Charging toward the walls, staring death into her cold eyes, the Latin Christians, alongside two thousand Greek warriors led by general Tatikios, brought up their siege towers, and hailing down upon the city were boulders and stones, stakes and torches. Terror gripped the souls of the inhabitants as the cries of war rang through every ear in the midst of that horrifying moment.

The Turks, under Sulaiman, gathered together in readiness for battle and numbered three hundred and sixty thousand warriors, greatly outnumbering the crusaders. In one moment, the saints clashed with the servants of Satan; swords and spears were thrusted and countless arrows covered the sky. The Turks gained ground with their exceptional skill in archery, while many crusaders found death, having never been tried by such strategy, forcing the Christians to flee in angst and leave their campsite to be plundered by the enemy.

Suddenly, the knights Hugh the Great and Duke Godfrey smashed into the Turkish ranks from behind. Despite this, the crusaders still found themselves surrounded, huddled together like terrified sheep encompassed by wolves. Many a Christian soldier was cut down on that day, yet they still continued to fight, their hearts ever strengthened and fortified by their union. They kept striving relentlessly, and they saw to their surprise the Turks turn their backs and flee.

The knights shouted their war cries and pursued them, many of them not stopping their chase until nightfall. They praised God for their victory, attributing the retreat of the Turks solely to Him. (Fulcher of Chartres, chron. 1.11.2-8; 1.12.2-5, in Edward Peters, The First Crusade, ch. iii, pp. 45-48; John France, “Impelled by the Love of God”, in Thomas F. Madden’s The Crusades, part 2, p. 41)

Notwithstanding this, the battle over Nicaea continued. In one fight, the Count of St. Gilles and even the main chaplain of the soldiers, the Bishop of Puy, with mighty armies and the sign of the Cross, executed a fierce incursion on the Turks, forcing many of them to retreat. (See Edward Peters, The First Crusade, ch. iv, p. 147, The Siege of Nicaea, The Gesta Version)

As time went on, and fighting proceeded, Sulaiman made a promise that he would surrender the city. But as the crusaders were believing this, Sulaiman was regaining strength and collecting more troops. It was a hudna (false peace). The Muslims sent messengers out of the city to call forward reinforcements, and so did they come, with sixty thousand Turks fresh for the intensity of the fray. Down came the Turks from the mountains, but as they charged forward their courage sharply turned into sorrow, as they saw how organized the columns of the Christians were.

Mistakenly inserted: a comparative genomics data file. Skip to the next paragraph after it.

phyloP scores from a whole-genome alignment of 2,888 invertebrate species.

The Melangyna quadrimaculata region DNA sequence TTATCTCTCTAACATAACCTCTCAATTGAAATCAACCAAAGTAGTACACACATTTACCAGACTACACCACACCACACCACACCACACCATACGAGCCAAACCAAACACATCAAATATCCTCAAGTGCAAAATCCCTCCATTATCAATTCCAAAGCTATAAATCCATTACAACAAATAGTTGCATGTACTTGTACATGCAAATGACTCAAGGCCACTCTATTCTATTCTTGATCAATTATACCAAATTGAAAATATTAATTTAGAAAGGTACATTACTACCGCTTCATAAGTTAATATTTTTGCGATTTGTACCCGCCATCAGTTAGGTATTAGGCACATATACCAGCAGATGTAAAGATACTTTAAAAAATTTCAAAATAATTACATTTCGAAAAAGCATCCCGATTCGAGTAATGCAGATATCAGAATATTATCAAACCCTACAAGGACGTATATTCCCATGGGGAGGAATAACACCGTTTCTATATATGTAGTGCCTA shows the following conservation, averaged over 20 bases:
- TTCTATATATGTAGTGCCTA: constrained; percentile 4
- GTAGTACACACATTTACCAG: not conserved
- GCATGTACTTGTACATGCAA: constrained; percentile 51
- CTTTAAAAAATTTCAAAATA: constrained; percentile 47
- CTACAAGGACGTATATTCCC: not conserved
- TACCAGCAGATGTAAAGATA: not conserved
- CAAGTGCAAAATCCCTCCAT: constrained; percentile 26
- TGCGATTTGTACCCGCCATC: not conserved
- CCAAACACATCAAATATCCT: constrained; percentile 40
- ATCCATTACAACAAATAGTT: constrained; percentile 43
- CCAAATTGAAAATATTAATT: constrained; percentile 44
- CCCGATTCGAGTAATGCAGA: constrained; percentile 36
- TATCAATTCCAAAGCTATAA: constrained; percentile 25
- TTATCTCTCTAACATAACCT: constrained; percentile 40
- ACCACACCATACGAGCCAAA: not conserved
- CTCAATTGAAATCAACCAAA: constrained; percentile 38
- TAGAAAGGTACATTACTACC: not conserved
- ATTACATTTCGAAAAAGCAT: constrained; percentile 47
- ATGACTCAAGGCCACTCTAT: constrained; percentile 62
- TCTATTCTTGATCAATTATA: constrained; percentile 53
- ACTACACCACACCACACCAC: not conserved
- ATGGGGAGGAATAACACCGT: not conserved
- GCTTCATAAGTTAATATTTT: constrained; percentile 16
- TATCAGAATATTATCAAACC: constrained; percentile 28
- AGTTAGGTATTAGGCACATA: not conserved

The rays of the sun made a cutting reflection upon the soar eyes of the Turks as they went against the armor of the saints. The Count of Gilles counterattacked and took many lives of an innumerable multitude of the enemy. Spears flew, and neither was it possible for one to turn without seeing a lance cut through the desert heat. They turned back to the mountain, and as they sprinted from the columns of the rustic crusaders, they turned only to see the presence of their Christian enemies raising their slaughter weapons and taking many of their lives. The Muslims within Nicaea looked up only to see the raining heads of their Muslim warriors shot by the catapults. (Anselme of Ribemont to Manasses II, in Edward Peters, The First Crusade, ch. v, p. 223; Robert the Monk, History of the First Crusade, 3.3-4)

Swords clashed and many martyrs were made, and as the siege went on a body of ships were seen sailing toward the coast. They belonged to the Byzantine emperor Alexius and were arriving for the aid of the crusaders and for a victory over the Muslims. The Turks, upon seeing these ships, were frightened to tears and lament, while the Christian knights gave glory to God for such assistance.

After such gruesome and ruthless fighting, the Cross ended as the victor. The followers of Allah requested a surrender, Alexius without hesitation gave them leave, and Nicaea was now in Christian hands after seven weeks and three days of grueling warfare. Much of the poor who accompanied the knights perished on account of hunger, declaring before their deaths: “Avenge, Lord, our blood which has been shed for Thee, who are blessed and praiseworthy forever and ever. Amen.” (See Edward Peters, The First Crusade, ch. iv, p. 147, The Siege of Nicaea, The Gesta Version)